Picture: ISTOCK
Picture: ISTOCK

The National African Federated Chamber of Commerce and Industry (Nafcoc) has joined the growing chorus of calls for government to scap its proposed new tobacco laws.

Several lobby groups and business organisations have already warned that the Control of Tobacco Products and Electronic Delivery Systems Bill will hurt the economy and lead to job losses. The bill seeks to, among other measures, control and ban smoking in public areas, limit the display of tobacco products at point of sale, and introduce plain packaging of tobacco products. The Department of Health says stricter tobacco laws will further reduce tobacco use and prevent millions of people dying from tobacco related illnesses such as heart attacks and strokes. The deadline for public comments on the bill was on Thursday.

Nafcoc, which seeks to promote and encourage the development of small businesses, said the bill, particularly the introduction of plain packaging, seems to be in direct conflict with SA’s competition policy.

"We are also concerned about potential damage to the economy by the proposed bill, such as reducing free and fair competition," said Nafcoc president Lawrence Mavundla.

"Marketing is not only a right for businesses, but, more importantly, a consumer right. The tobacco bill seems to be in direct conflict with South Africa’s competition policy as they reduce the right of producers to compete and the right of consumers to choose. It also occurs to us that there will be an increase in tobacco smuggling, already apparently on the rise, as legal producers find it harder to reach their consumers," said Mavundla.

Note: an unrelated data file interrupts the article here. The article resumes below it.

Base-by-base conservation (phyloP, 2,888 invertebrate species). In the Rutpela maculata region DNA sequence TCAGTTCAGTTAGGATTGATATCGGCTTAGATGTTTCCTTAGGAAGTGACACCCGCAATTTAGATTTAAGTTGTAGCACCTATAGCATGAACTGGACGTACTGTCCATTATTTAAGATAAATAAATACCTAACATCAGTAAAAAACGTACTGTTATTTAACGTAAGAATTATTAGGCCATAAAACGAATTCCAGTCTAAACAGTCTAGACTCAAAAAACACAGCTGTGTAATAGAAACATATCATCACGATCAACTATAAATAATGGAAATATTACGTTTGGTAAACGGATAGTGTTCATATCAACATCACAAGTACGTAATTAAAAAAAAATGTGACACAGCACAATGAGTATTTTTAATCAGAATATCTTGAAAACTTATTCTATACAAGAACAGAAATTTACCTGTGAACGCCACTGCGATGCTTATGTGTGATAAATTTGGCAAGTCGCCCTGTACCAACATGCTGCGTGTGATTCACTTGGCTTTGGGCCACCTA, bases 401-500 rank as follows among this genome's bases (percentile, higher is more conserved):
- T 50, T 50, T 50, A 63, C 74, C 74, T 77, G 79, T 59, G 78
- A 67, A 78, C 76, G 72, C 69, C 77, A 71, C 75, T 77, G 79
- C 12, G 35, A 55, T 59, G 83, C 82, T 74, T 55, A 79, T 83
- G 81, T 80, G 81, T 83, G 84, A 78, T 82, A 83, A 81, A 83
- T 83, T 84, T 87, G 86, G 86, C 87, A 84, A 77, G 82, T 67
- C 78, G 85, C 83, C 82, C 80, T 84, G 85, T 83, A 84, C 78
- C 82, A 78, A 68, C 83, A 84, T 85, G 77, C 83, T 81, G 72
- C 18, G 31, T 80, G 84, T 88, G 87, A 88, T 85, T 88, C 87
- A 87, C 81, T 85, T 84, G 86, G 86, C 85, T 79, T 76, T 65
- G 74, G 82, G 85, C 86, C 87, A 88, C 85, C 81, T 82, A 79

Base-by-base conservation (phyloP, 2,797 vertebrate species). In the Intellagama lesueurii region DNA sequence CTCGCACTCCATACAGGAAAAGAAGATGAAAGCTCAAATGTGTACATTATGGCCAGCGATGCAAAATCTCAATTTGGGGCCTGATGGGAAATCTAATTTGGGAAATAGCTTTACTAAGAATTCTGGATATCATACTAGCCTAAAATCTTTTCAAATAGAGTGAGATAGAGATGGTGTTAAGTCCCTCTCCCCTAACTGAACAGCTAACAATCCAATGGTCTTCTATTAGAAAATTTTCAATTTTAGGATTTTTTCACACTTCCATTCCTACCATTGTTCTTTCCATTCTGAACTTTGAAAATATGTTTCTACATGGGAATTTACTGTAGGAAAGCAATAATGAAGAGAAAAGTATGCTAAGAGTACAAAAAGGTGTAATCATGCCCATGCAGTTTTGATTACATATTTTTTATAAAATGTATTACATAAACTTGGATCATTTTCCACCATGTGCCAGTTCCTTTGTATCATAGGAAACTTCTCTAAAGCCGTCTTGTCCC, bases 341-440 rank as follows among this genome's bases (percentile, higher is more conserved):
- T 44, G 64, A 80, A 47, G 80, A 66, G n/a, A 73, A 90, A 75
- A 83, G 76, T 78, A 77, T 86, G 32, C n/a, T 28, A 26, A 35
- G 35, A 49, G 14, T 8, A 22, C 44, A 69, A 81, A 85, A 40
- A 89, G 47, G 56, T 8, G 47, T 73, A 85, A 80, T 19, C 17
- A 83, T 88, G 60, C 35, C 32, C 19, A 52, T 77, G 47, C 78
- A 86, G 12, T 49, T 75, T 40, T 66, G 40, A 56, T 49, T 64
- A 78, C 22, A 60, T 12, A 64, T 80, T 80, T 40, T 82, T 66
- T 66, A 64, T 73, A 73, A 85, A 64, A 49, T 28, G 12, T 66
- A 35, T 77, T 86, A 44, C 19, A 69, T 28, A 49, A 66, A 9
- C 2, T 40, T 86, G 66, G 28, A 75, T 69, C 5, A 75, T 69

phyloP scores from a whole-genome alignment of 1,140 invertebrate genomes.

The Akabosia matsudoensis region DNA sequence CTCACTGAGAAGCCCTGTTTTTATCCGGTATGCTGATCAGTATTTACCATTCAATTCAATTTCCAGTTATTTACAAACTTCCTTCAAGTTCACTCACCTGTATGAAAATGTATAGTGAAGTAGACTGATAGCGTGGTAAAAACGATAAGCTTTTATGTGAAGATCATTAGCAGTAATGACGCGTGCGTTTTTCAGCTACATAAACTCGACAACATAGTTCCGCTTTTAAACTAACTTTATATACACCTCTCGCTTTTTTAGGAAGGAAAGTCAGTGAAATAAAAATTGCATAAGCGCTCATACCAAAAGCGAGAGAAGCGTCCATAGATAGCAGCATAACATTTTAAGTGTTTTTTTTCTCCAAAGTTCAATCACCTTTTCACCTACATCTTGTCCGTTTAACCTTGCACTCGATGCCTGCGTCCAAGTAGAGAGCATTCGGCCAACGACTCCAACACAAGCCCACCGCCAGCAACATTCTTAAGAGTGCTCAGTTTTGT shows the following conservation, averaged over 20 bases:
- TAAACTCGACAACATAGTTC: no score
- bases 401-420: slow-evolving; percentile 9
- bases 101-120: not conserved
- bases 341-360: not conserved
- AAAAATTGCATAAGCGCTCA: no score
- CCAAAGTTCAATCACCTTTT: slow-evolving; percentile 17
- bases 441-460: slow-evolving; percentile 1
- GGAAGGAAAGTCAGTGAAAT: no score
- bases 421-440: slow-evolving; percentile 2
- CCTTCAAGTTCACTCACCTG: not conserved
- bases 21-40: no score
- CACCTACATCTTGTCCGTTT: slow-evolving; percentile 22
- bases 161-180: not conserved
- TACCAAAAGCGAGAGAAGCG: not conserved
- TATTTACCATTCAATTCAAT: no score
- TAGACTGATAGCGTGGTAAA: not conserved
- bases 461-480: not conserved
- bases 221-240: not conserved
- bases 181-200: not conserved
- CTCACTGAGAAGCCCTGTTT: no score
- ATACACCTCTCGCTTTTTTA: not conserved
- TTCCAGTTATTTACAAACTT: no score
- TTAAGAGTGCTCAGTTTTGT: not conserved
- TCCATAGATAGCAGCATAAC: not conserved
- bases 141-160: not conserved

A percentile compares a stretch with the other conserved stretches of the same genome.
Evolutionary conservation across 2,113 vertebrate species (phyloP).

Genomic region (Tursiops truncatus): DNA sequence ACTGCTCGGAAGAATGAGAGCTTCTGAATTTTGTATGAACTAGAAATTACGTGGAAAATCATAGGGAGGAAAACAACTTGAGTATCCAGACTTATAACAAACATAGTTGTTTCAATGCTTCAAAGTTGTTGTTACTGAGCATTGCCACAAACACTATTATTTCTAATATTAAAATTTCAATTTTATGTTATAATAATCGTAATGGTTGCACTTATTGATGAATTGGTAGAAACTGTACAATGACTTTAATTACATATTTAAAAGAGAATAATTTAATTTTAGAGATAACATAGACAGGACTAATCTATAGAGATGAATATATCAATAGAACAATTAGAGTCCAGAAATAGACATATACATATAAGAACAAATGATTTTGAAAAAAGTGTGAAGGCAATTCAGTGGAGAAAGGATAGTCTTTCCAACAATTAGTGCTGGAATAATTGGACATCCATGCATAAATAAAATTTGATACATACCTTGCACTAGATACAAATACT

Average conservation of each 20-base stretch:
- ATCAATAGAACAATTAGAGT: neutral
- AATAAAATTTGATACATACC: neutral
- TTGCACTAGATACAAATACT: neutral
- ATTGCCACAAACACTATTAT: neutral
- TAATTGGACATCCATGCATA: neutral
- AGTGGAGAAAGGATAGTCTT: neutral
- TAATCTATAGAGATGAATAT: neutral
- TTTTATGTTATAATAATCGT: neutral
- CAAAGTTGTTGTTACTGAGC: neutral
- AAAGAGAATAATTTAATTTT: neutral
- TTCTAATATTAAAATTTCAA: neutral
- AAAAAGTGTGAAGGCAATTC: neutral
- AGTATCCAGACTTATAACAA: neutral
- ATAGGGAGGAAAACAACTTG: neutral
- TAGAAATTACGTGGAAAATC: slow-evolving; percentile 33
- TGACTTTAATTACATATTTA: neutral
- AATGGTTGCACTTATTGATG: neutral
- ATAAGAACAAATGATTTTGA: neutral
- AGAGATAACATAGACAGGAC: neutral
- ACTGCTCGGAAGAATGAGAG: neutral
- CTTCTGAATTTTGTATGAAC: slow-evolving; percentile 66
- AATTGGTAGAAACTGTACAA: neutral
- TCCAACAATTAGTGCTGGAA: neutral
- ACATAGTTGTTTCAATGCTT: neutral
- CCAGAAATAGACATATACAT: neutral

He said while the chamber was as concerned as the government about the health and well-being of South Africa’s citizens, "we do not believe, however, that personal freedom, gained at enormous cost during the struggle for democracy and protected in our Constitution, should be compromised by excessive intervention. We are concerned that anti-tobacco laws do just that."

"The government has done much to educate adults about the potential harm done by smoking. Limiting the display and accessibility of tobacco undermines the rights of citizens who, in a free society, are after all free to decide whether to smoke or not…In light of the fact that tobacco is a legal product, we propose that the bill be scrapped completely and that existing controls be properly implemented," said Mavundla.

The Cape Town based Independent Entrepreneurship Group, a non-profit association which seeks to promote public policies that enable entrepreneurship, said the bill may lead to the unintended consequence of an increase in illicit tobacco consumption.

"This will result in a negative economic impact on the country in terms of lost revenue for the fiscus. A rise in illicit tobacco consumption will also have negative consequences for the retail sector, from agricultural producers to consumer facing establishments. This will result in job losses throughout the value chain… the bill is bad for consumers, bad for small business, bad for the economy and bad for democracy – it should be scrapped," the group said.

Pietman Roos, the head of corporate affairs and communication at agricultural industry body Agri SA, said if the bill is enacted, the combined 8 000 jobs of commercial and emerging tobacco farmers in the rural communities of Limpopo, Mpumalanga and the North West, will be endangered.

"The South African tobacco industry is already thoroughly regulated, and any further intervention will be counter-productive in terms of public health and crime prevention…the plain packaging provisions will also decimate an entire value chain, infringe the constitutional rights of tax-paying companies, and lead to an increase in illicit trade," said Roos.